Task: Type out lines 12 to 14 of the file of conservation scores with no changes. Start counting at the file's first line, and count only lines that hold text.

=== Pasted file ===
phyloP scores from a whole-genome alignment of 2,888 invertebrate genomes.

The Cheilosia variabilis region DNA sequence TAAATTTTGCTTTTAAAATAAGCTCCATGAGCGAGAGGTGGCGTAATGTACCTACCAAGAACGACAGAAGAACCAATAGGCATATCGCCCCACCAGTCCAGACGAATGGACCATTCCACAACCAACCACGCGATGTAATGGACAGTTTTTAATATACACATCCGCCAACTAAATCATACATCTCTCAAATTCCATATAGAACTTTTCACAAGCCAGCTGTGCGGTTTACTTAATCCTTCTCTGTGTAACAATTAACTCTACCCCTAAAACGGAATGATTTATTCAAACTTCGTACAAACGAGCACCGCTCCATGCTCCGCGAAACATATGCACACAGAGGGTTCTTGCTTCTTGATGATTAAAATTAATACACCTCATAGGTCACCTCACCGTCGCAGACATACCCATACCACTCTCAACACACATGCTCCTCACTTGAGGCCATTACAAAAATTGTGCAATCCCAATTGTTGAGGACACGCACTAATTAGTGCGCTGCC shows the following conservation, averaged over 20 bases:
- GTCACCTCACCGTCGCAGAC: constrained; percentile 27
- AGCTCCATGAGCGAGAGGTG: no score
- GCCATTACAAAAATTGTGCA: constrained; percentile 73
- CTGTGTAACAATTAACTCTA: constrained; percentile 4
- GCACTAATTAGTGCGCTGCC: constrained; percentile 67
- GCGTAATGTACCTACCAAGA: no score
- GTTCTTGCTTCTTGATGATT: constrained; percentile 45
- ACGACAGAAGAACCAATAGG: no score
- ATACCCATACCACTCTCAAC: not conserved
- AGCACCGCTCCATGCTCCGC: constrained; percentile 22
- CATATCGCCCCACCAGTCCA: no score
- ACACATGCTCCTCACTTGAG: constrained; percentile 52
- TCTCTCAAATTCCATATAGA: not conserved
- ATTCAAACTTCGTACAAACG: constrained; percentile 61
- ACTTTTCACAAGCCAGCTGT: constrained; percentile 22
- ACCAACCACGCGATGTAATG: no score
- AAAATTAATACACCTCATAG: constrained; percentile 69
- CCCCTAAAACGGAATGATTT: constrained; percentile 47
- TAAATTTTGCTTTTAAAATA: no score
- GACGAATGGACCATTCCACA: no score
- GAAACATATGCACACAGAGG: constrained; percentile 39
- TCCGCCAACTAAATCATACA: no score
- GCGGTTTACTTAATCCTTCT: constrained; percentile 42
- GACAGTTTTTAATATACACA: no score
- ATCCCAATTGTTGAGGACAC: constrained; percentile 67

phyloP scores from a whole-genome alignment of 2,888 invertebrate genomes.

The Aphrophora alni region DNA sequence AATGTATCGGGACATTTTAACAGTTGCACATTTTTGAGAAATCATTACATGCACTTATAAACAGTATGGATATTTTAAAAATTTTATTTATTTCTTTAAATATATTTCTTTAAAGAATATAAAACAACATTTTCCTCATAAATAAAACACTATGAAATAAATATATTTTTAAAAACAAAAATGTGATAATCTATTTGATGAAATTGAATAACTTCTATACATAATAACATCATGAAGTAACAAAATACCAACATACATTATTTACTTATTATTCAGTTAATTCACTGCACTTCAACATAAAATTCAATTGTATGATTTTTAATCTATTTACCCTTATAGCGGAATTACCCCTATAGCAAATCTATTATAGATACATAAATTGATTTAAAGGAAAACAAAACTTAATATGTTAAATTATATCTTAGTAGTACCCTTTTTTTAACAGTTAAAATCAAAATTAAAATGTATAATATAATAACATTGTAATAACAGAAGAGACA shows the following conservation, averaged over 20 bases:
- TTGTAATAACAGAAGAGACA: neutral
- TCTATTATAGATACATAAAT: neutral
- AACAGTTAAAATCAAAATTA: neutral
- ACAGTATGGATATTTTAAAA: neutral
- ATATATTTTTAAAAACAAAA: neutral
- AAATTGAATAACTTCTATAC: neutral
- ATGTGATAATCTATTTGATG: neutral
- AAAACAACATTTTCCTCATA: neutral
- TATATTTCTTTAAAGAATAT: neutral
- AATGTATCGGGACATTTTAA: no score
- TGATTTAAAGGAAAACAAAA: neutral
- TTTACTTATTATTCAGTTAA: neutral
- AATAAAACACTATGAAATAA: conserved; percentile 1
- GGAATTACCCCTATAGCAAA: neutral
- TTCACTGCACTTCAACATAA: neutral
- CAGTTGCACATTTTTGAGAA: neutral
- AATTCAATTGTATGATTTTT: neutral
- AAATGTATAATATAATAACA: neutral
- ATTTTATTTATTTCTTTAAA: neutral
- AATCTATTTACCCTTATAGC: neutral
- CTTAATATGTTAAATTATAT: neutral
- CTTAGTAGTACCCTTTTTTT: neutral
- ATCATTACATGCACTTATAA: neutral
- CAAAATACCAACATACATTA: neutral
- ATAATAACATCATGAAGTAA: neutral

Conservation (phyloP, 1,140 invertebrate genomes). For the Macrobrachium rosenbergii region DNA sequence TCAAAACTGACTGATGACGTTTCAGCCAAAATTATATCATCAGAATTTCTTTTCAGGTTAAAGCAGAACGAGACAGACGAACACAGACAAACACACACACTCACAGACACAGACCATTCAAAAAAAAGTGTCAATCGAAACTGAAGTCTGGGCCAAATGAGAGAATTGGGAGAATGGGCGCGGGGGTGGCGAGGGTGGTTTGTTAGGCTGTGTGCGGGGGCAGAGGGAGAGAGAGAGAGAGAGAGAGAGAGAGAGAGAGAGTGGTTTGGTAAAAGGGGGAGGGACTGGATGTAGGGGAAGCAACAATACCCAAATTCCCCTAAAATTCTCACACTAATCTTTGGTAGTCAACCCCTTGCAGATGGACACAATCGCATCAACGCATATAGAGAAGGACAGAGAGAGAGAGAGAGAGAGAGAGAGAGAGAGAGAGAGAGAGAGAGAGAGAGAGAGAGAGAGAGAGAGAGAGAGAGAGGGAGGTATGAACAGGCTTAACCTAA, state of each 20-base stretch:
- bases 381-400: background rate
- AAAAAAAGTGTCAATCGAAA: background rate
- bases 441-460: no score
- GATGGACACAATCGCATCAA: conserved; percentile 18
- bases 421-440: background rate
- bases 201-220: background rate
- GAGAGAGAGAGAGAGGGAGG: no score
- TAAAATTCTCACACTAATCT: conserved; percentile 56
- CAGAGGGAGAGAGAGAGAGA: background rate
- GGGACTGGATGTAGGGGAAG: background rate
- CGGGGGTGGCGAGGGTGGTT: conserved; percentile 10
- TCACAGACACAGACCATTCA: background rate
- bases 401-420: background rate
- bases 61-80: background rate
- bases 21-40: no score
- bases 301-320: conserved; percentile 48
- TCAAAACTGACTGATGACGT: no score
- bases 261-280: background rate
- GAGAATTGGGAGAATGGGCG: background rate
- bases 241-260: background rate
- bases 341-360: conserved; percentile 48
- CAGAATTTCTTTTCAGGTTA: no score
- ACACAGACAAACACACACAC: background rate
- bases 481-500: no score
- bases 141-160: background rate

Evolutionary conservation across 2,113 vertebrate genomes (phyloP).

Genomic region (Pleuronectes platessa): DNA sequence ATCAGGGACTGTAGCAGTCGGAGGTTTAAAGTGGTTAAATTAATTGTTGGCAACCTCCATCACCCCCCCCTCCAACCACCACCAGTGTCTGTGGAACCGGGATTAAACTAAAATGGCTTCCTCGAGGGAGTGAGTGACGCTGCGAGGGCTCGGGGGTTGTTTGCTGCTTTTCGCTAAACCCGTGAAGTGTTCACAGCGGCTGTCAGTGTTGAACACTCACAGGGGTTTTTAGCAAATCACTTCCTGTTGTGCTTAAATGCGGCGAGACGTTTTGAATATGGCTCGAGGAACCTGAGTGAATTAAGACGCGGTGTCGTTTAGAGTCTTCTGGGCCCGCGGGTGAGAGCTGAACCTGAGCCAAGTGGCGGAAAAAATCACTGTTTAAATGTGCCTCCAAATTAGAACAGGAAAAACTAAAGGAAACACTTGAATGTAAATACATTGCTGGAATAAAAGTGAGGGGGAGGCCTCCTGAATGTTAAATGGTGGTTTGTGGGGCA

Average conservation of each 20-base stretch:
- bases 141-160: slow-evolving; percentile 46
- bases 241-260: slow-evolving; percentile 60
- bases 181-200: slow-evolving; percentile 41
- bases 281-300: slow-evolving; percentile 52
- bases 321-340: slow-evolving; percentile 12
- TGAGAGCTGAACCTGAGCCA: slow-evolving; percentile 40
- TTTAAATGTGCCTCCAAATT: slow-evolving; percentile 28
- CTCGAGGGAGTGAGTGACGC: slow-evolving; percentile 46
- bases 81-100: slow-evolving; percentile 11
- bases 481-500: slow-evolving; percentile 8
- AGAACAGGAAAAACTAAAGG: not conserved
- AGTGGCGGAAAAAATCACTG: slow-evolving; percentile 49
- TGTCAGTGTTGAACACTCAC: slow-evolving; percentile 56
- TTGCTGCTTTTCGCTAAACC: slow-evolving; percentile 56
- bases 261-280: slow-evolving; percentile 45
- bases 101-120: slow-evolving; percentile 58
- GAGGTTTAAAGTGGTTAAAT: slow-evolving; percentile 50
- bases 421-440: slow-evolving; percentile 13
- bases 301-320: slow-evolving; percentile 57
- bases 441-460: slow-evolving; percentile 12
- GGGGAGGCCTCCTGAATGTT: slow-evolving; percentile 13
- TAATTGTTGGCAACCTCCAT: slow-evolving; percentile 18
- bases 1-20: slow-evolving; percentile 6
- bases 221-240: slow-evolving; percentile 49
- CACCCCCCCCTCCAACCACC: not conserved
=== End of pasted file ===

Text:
- AGCACCGCTCCATGCTCCGC: constrained; percentile 22
- CATATCGCCCCACCAGTCCA: no score
- ACACATGCTCCTCACTTGAG: constrained; percentile 52